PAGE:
Minnesota State University Moorhead So What IS the Astronomy Major?
Bruce Partridge and Juan Cabanela

Author's Note: These are the notes from the first results of our investigation into the astronomy major in the United States. First presented in January 2002 at the 199th AAS Meeting in Washington, DC, the final results of this work have been accepted for publication in the Astronomy Education Review as Cabanela and Partridge 2002.

We have examined catalog copy for 60 US colleges and universities that offer an astronomy major (a list derived from an AIP enrollment study). The institutions are split roughly 50-50 between baccalaureate and doctoral institutions.

For each of the 60 institutions, we examined the astronomy (or physics) department Web page or other information to determine the stated nature of the astronomy major. We then looked at the nature of each required course in astronomy and physics to determine the basic nature of its scientific content. After a bit of trial and error, we settled on 20 categories of astronomy courses and 18 categories of physics courses (see Table 1). Some institutions offer courses that cover more than one of these topics; in these cases we attempted to partition the course according to its course description. That allowed us to construct a matrix showing which courses and/or topics were required for an astronomy major at each of the 60 institutions. This rather complicated matrix is available at the following URL:

(Subsequently moved to: http://www.cabanela.com/research/)

Here we report some overall observations. First, there is very little uniformity in the definition of an astronomy major, if that definition is taken to be a set of specifically required courses. For instance, several institutions do not require any particular choices of courses. That is, while a set number of courses must be taken to constitute an astronomy major at these institutions, no particular course is required of all students. Other institutions require up to nine, specific, astronomy courses.

There is actually more uniformity in the physics requirements than in the astronomy requirements. All astronomy majors, for instance, require the standard mechanics and E & M first year courses, and a substantial majority require advanced E & M as well. Other frequent requirements in physics include Introductory QM/Waves, Advanced Mechanics, Optics, Thermo/StatMech and Advanced QM. These are all required roughly as frequently as the most frequently required astronomy courses, stellar and extragalactic.

In Table 1, we give figures for the mean of the number of semesters required in each topic. For instance, a substantial number of institutions require introduction to stellar astrophysics and extragalactic/cosmology (0.535 and 0.571 semesters in the mean). On the other hand, a wide range of topics are not required by any institutions, including solar physics, advanced ISM, and so on. If we compare Ph.D. granting institutions with 4 year colleges, we see that the 4 year colleges are less likely to require a course called "Topics in Astronomy," and more likely to teach high energy astrophysics and galactic structure. Otherwise, there is little difference between baccalaureate and Ph.D. institutions.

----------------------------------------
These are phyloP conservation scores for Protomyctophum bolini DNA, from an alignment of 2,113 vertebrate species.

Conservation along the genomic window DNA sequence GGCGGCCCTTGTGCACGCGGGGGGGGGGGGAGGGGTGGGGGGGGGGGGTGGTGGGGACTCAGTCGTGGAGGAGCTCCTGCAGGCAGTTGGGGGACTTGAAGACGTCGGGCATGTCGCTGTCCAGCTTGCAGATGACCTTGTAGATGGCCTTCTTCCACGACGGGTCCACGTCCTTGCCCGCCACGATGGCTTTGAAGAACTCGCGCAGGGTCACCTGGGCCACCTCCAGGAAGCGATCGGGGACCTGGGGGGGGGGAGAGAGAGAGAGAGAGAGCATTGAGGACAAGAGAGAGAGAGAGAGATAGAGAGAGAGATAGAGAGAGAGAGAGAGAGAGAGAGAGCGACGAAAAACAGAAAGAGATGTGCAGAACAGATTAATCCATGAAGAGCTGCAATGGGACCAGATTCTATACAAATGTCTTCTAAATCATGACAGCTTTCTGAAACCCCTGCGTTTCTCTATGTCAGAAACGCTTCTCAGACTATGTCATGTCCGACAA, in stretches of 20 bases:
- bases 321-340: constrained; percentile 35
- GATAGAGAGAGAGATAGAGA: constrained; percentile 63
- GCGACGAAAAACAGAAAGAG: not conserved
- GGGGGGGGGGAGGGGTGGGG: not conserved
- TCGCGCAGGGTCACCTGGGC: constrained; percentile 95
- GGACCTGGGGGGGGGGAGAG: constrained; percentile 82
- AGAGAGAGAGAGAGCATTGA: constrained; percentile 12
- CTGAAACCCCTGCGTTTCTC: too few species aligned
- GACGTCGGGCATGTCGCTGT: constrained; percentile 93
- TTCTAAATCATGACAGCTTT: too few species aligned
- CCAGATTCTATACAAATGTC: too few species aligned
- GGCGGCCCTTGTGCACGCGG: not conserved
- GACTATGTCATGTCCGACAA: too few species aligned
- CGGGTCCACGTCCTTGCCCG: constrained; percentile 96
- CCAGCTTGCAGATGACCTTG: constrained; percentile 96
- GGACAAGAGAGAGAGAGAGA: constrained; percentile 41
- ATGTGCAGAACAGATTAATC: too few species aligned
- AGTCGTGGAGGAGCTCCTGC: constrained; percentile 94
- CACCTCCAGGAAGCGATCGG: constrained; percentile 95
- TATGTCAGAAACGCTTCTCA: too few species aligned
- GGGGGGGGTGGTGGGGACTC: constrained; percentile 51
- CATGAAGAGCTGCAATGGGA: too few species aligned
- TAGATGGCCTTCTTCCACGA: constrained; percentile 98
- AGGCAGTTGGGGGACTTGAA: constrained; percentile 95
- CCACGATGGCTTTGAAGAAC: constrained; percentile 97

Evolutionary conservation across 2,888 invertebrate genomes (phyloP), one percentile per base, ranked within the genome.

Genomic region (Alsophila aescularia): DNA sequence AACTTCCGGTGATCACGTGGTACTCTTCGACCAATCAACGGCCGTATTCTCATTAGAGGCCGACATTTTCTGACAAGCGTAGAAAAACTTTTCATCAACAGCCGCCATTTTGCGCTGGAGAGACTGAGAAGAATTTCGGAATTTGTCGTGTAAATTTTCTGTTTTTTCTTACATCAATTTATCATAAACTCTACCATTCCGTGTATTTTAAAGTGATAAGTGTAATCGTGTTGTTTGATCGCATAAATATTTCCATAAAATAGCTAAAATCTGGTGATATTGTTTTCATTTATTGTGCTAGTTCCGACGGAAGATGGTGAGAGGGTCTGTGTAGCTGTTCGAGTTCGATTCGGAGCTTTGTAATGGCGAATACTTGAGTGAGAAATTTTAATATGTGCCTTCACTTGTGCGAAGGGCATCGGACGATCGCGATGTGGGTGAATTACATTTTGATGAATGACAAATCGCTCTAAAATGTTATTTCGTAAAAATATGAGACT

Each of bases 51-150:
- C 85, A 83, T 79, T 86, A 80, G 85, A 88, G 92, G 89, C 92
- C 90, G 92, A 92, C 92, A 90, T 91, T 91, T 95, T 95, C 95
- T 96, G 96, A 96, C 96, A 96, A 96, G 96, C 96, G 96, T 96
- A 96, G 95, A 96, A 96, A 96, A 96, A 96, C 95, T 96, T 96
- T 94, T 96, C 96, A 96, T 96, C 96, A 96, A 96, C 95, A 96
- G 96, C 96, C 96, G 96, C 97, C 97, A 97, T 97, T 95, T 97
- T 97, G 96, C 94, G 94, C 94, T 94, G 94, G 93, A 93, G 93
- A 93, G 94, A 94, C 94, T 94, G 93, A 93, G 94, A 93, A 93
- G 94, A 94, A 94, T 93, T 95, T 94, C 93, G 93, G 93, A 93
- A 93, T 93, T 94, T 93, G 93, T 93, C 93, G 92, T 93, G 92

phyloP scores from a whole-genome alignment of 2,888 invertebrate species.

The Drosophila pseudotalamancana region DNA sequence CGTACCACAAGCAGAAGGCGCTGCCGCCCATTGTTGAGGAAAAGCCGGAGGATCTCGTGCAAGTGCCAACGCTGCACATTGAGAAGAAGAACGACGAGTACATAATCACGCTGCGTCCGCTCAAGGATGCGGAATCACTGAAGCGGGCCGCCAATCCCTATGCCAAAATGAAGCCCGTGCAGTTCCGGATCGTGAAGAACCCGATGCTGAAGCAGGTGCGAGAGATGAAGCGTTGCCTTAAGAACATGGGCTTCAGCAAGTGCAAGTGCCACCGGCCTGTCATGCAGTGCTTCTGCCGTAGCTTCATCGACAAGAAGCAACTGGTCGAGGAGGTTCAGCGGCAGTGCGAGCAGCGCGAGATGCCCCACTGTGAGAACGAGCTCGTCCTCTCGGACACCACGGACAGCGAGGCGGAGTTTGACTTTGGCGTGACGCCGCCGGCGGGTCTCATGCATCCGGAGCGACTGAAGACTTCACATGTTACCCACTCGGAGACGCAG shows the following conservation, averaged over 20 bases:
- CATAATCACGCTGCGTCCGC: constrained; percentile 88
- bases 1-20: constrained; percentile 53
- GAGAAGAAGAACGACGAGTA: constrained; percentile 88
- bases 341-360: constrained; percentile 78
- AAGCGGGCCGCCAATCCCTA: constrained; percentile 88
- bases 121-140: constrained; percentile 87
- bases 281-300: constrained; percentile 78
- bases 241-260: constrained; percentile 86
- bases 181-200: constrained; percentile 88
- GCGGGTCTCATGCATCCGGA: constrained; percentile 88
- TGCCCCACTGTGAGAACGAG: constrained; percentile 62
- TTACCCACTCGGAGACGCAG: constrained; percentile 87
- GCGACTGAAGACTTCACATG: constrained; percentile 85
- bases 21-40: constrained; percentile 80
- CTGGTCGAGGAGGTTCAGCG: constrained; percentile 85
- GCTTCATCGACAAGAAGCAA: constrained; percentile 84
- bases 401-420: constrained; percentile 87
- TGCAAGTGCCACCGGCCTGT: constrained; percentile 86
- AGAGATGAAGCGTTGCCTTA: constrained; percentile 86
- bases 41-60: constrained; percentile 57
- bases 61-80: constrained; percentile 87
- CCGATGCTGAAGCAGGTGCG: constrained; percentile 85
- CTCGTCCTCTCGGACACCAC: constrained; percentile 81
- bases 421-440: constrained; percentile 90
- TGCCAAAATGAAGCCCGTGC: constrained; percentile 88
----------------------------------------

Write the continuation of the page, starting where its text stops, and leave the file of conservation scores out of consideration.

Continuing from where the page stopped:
While the mean numbers for each scientific category are not otherwise very different between research universities and liberal arts colleges, these mean figures hide a wide variation in the actual requirements. We end as we began by stating that there is more variation than uniformity in the definition of the major, at least as determined by required courses.

We are now examining the issue of elective courses. That is, many institutions offer a variety of courses, some required and some not, but then go on to require that students elect a certain number of courses in addition to those specifically required. Haverford is an example: we require Stellar Astrophysics and then ask students to select among three additional astronomy courses from a list including Extragalactic/Cosmology, General Relativity, Observational Methods and Non-optical Astronomy. Since we have no way of knowing which students take which electives in which numbers in such cases, all we can do is state the total number of courses required for an astronomy major, subtract from it the number of courses specifically required, and report the number of electives a student has to select.

The wide variation in requirements suggests that we look more carefully to distinguish between those institutions that offer a true, stand-alone astronomy degree with a reasonable number (however "reasonable" is defined) of required courses in astronomy, and contrast that to institutions that offer an astronomy major essentially by grafting a course or two onto a nominal physics major. We will do so.